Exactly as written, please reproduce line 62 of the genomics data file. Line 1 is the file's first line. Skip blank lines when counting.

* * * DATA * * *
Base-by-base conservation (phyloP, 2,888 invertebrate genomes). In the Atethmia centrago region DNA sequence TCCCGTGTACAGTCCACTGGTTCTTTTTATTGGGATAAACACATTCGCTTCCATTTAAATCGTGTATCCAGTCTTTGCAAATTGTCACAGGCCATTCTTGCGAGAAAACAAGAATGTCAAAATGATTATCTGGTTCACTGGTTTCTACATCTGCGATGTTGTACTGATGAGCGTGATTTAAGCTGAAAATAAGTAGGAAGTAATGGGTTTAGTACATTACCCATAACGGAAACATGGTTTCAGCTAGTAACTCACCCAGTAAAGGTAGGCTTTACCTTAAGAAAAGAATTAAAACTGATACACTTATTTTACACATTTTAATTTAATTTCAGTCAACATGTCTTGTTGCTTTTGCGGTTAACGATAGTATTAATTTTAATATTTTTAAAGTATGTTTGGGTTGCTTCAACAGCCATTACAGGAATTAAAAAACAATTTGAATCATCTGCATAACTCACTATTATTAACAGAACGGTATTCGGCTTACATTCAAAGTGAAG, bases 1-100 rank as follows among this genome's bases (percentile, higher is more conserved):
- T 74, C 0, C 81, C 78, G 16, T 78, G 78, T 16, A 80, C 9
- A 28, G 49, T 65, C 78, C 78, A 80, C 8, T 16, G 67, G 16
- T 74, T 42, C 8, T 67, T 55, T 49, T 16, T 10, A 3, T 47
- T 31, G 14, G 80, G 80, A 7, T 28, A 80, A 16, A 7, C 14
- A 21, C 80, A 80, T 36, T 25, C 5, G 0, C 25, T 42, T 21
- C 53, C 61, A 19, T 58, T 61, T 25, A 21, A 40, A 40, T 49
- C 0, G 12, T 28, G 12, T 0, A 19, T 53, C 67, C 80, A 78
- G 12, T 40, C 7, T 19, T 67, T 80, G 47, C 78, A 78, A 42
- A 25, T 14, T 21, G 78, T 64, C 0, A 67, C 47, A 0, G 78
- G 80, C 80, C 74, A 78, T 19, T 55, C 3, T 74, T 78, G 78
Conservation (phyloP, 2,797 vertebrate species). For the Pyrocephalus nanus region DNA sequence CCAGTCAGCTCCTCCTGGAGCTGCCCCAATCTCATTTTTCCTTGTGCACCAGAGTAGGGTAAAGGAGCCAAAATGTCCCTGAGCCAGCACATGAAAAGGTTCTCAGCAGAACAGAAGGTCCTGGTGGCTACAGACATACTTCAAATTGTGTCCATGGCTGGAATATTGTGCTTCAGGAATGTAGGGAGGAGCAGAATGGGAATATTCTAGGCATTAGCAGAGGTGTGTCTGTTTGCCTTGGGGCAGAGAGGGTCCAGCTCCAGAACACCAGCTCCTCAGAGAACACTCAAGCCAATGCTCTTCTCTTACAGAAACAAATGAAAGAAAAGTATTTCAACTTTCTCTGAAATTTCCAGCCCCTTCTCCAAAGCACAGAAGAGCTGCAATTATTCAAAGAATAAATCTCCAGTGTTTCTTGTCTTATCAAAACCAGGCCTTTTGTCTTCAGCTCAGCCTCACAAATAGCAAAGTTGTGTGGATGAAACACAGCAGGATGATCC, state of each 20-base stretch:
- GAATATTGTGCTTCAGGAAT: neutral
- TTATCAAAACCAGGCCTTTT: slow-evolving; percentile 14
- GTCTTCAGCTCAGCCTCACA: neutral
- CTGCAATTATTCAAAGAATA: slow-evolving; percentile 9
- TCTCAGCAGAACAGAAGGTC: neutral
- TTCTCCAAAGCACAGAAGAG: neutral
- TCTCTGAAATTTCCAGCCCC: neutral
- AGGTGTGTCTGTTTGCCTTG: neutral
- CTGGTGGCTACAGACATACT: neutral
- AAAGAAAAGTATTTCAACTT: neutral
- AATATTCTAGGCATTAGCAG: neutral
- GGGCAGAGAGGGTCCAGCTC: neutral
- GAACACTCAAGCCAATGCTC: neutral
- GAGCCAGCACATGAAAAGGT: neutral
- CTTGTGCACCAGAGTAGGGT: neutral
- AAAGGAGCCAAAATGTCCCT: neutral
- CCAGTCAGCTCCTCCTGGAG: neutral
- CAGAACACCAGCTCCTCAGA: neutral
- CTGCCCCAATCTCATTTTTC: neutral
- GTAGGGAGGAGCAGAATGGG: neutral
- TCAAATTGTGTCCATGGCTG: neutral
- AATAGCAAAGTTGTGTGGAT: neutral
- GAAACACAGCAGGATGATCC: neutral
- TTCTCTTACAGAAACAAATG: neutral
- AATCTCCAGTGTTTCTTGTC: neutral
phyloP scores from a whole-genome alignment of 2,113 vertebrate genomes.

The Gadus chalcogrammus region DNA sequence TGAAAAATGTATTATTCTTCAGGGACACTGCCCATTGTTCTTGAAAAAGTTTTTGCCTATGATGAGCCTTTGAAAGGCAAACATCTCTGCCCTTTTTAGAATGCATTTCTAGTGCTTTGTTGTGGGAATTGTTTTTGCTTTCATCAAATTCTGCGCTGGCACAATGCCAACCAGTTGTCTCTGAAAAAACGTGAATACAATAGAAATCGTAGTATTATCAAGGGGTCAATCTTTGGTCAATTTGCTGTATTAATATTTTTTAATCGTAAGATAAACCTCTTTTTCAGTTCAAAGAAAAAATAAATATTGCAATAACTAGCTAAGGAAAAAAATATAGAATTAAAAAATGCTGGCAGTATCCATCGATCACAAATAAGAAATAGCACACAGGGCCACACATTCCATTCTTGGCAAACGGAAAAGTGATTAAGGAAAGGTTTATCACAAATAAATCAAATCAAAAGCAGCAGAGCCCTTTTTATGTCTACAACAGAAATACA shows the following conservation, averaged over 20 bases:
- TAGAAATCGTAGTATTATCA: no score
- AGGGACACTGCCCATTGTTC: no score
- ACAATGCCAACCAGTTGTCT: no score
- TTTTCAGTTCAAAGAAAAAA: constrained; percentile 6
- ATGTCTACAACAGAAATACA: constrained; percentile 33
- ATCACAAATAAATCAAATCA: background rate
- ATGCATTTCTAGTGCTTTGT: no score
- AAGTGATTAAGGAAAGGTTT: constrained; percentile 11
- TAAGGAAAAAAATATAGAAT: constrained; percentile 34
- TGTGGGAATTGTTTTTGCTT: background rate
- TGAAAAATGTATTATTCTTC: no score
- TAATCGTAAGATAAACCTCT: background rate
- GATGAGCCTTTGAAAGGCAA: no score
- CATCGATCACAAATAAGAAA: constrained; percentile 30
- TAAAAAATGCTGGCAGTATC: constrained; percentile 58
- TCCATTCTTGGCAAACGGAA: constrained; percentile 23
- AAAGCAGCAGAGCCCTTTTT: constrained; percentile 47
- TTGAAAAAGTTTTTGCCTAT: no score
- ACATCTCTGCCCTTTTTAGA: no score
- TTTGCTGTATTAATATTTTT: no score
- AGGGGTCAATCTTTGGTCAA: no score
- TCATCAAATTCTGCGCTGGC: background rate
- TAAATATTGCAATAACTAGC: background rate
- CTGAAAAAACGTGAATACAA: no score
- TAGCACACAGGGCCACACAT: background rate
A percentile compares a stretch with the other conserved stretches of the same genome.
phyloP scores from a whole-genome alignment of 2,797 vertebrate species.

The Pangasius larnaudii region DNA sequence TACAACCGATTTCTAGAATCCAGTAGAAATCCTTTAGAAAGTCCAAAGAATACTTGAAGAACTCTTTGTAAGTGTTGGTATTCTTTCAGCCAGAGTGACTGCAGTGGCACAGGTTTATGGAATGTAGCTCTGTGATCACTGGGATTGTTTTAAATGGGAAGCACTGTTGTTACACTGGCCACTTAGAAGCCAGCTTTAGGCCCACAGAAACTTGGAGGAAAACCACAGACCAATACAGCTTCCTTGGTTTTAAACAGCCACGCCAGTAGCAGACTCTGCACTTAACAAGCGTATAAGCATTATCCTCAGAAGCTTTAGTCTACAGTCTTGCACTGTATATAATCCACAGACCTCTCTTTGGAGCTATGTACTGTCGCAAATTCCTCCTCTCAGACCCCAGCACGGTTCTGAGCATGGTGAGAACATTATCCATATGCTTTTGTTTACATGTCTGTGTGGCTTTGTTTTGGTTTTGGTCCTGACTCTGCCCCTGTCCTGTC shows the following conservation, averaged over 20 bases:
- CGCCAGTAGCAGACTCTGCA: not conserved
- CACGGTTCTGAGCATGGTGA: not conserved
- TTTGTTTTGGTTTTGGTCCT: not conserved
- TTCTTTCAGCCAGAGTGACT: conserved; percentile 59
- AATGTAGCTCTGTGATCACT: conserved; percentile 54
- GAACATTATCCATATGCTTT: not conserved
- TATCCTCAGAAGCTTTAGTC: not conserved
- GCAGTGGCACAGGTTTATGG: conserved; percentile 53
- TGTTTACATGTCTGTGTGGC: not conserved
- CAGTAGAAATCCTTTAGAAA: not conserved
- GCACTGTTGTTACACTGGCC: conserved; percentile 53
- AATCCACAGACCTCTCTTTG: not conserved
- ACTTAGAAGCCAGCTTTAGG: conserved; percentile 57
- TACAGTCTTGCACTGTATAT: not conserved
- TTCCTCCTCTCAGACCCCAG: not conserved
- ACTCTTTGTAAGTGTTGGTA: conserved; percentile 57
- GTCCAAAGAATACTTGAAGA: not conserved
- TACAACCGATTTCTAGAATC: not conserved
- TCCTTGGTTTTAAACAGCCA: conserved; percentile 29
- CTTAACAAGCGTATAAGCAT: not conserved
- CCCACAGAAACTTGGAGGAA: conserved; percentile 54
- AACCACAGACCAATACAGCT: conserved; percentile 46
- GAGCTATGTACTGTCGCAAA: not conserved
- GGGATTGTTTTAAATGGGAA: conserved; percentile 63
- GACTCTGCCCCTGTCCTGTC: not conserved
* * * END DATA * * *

- TAAATATTGCAATAACTAGC: background rate